“Glorious Happiness: Having and Sharing the Grace of God”
written by a member of the class of 2022
What is happiness? Some may say it’s subjective, that each individual defines for themselves what happiness is and what makes them the happiest. Others may assert that happiness can be concretely measured and defined. Happiness is something that people have theorized and philosophized about for a long time. Christians have discussed finding happiness in God and deliberated the meaning of true joy. People of other religions have put forth methods for increasing happiness by gaining the favor of a deity through good works. Secular thinkers have decided that happiness comes from career success or material wealth or the indulging of one’s hobbies.
For the Christian, knowing the true meaning of happiness is essential. Christian pastor, professor, and author David Murray puts it this way: “So central is happiness to the gospel that if our gospel doesn’t produce happiness, it’s not the true gospel.” If we are to fully experience the blissfulness of God, we must understand what it is and how living out the Gospel produces it. But not only do we need to comprehend and put into practice the idea of Christian joy; we must also immerse ourselves in the way in which non-Christians think about happiness. In order to love other people well, we have to understand how they view the world, and a person’s view on happiness is a key part of that. It is incredibly vital that we as Christians both approach the world with a biblical perspective on joy and at the same time understand the perspectives of non- Christians. When we come to understand the true, biblical meaning of happiness and we have knowledge of secular philosophies on happiness, we are better equipped to help both ourselves and others in the pursuit of joy in Christ.
First, we must understand the Christian view of happiness so that we can see our own lives and the lives of others through a biblical lens. While non-Christians might think of happiness as centered around the individual person or around temporal things like money and success, Christians see happiness as centered around God. Psalm 16.11 says, “You make known to me the path of life; in your presence there is fullness of joy; at your right hand are pleasures forevermore” (The Holy Bible). Joy and God’s presence are directly related. The pursuit of happiness for the Christian is the pursuit of glorifying God; the two are synonymous. John Piper, a renowned theologian who is also the chancellor of Bethlehem College & Seminary, declares that the pursuit of our joy and God’s pursuit of praise are the same (50). If we are not pursuing the glory of God, then we as Christians are not truly pursuing happiness. We cannot have true happiness except in God, for He is the only thing that can truly fulfill us and give us the peace and joy that we seek.
God is also the only way we can achieve happiness because we cannot do anything without Him, explains Christian author and pastor Max Lucado (22-25). In Jeremiah 10.23, the prophet proclaims, “I know, O Lord, that the way of man is not in himself, that it is not man who walks to direct his steps.” We cannot succeed in any endeavor on our own, for we are not in control. We can strive incredibly hard to do things on our own, but we will never succeed without His help. Thus, we cannot be happy when we are relying on ourselves. Not only will we accomplish nothing, but we will also find that our self-reliance denies the power of God and spits in His face, proclaiming that we do not need Him to get through anything. The reality is that we need God to get through everything. Without God, we can find no happiness. In all circumstances, the Christian definition of happiness calls us to rely wholly on God, knowing that He says: “My grace is sufficient for you, for my power is made perfect in weakness” (2 Cor. 12.9). We must turn to Him and rest fully in Him. Only then will we find happiness in resting in His gentle, gracious power (Piper 171).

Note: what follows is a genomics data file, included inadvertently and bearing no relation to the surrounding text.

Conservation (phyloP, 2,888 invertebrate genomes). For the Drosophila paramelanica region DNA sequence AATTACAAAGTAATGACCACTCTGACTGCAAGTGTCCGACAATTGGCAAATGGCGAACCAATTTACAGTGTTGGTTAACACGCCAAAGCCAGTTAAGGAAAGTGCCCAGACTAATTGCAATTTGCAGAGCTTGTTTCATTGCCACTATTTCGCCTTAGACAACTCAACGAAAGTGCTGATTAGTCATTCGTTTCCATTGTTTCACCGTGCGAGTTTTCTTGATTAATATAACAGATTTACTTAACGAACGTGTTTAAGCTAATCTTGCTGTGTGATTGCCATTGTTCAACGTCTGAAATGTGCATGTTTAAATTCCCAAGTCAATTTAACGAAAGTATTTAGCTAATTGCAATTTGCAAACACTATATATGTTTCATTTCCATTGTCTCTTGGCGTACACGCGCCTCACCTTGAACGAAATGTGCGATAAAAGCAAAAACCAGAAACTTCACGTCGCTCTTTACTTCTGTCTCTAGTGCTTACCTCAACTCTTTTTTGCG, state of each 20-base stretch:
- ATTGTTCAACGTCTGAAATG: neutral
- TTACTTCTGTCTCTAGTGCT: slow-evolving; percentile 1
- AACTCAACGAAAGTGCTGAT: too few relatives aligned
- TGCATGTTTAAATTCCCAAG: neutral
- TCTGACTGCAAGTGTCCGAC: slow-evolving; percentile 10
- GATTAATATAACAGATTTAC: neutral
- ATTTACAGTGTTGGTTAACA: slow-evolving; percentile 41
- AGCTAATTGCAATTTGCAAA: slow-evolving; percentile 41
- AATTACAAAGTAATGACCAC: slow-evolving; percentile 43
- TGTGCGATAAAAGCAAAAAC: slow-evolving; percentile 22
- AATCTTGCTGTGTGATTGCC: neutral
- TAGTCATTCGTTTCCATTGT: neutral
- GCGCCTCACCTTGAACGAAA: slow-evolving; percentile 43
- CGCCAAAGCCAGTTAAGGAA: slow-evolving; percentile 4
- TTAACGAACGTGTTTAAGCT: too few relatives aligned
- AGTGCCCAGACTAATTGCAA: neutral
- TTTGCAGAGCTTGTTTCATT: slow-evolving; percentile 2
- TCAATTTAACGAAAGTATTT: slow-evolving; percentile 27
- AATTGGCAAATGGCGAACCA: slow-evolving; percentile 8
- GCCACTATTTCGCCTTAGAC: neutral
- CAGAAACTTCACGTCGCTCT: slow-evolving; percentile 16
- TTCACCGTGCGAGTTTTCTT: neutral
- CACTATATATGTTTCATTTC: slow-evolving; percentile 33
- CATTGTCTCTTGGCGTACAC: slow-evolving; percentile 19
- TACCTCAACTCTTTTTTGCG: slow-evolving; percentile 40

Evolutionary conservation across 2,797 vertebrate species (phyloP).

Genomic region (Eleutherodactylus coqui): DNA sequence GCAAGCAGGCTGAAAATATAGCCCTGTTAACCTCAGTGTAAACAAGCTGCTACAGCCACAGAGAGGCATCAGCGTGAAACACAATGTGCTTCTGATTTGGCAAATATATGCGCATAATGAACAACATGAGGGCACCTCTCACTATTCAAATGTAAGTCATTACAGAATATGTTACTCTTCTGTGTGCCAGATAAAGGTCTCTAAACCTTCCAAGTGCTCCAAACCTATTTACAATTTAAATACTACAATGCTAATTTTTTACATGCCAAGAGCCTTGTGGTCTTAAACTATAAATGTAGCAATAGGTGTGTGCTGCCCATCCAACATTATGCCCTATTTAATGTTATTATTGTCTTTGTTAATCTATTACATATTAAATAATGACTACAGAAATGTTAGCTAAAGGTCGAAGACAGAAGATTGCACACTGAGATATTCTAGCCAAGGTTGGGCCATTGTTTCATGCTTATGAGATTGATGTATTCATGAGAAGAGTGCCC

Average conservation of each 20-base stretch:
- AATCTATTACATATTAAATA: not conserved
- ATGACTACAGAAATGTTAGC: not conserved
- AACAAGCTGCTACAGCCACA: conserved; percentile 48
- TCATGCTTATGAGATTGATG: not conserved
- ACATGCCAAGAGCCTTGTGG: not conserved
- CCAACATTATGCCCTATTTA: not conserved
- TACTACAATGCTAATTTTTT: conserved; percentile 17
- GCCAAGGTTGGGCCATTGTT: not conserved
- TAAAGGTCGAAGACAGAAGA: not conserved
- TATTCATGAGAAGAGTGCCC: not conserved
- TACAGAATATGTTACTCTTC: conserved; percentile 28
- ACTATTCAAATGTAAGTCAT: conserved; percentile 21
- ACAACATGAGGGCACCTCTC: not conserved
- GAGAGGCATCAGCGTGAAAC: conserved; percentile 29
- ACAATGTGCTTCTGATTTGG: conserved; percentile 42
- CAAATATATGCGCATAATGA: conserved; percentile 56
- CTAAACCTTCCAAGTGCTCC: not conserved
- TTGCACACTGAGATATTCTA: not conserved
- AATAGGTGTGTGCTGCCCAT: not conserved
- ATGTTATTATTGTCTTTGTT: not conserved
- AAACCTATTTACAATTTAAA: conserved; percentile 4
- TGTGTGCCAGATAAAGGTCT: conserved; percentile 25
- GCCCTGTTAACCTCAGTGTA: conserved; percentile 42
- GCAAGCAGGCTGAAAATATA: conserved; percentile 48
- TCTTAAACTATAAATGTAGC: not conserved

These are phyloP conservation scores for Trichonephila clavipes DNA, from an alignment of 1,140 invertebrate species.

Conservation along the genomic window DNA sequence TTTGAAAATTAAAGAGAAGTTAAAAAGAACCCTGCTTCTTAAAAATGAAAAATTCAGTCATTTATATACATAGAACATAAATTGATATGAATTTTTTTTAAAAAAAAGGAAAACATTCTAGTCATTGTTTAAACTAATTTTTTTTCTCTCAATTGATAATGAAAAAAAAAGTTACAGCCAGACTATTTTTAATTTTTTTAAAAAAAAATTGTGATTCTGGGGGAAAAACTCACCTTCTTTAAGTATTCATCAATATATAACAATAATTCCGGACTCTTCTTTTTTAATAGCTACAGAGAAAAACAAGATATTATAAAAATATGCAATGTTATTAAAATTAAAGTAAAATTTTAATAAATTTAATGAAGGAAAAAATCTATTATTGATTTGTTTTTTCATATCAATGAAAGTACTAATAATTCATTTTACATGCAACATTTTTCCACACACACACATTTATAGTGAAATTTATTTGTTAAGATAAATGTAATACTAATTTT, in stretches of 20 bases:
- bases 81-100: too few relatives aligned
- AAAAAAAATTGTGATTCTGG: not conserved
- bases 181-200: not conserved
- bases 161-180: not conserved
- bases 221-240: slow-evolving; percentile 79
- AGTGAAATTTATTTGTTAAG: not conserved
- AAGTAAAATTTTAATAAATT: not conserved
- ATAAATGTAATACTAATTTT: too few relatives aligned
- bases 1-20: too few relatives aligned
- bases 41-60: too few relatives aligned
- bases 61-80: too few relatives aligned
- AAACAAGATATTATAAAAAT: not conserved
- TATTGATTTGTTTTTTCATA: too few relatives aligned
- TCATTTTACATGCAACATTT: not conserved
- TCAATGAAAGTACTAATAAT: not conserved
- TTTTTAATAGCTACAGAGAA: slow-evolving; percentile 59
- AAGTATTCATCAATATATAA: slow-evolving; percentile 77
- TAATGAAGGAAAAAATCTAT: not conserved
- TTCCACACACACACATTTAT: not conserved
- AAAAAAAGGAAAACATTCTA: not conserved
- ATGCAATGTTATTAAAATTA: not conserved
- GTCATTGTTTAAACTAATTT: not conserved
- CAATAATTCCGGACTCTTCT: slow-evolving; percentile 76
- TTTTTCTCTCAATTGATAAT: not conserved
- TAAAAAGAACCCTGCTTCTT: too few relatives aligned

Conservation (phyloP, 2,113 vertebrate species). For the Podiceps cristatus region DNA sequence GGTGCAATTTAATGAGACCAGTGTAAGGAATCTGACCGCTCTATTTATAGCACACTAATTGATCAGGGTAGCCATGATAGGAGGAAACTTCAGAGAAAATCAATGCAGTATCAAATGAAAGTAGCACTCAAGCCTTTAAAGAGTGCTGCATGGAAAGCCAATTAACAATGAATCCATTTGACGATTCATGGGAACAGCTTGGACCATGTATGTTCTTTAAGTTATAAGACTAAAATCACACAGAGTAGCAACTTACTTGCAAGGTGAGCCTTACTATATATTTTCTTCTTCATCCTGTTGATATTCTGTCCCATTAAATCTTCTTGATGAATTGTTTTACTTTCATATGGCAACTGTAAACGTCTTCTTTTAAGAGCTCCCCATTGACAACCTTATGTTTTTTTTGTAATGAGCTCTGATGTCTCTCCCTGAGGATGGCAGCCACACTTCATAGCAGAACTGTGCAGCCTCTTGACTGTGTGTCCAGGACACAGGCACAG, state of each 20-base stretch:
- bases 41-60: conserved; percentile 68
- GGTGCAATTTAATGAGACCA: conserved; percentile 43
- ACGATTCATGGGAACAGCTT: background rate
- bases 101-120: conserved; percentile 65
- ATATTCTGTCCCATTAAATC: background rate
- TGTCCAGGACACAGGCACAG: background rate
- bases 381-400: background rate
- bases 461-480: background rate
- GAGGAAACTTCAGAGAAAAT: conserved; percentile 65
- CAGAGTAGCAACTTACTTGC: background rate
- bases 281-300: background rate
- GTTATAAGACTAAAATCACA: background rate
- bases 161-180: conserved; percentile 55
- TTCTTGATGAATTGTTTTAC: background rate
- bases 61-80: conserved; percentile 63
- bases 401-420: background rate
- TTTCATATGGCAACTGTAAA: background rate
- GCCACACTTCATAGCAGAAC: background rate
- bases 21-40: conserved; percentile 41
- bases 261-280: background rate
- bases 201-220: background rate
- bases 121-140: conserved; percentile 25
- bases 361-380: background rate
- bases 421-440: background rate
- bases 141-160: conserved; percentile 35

We cannot find happiness in wealth, health, friendships, or worldly comfort. We ought not rely on our temporal affairs, but instead realize that all our needs – financial, physical, mental, and relational – are fulfilled by God. Even if we do not have tangible riches or bodily wellbeing, in God we have an eternal wealth beyond anything we could ever imagine, and we have a spiritual health that transcends the importance of bodily health. Even if we do not have many human friendships, or those friendships we do have are wrought with struggles and divisiveness, God is always our truest friend. We can cast “...all our anxieties on him, because he cares for [us]” (1 Pet. 5.7), knowing that He “...will supply every need of [ours] according to his riches in glory in Christ Jesus” (Phil. 4.19). He is our Shepherd; He lavishes love and attention on us and comforts us like no other (Lucado 25). As the famous theologian A.W. Tozer puts it,
The man who has God for his treasure has all things in One. Many ordinary treasures may be denied him, or if he is allowed to have them, the enjoyment of them will be so tempered that they will never be necessary to his happiness. Or if he must see them go, one after one, he will scarcely feel a sense of loss, for having the Source of all things he has in One all satisfaction, all pleasure, all delight. Whatever he may lose he has actually lost nothing, for he now has it all in One, and he has it purely, legitimately, forever.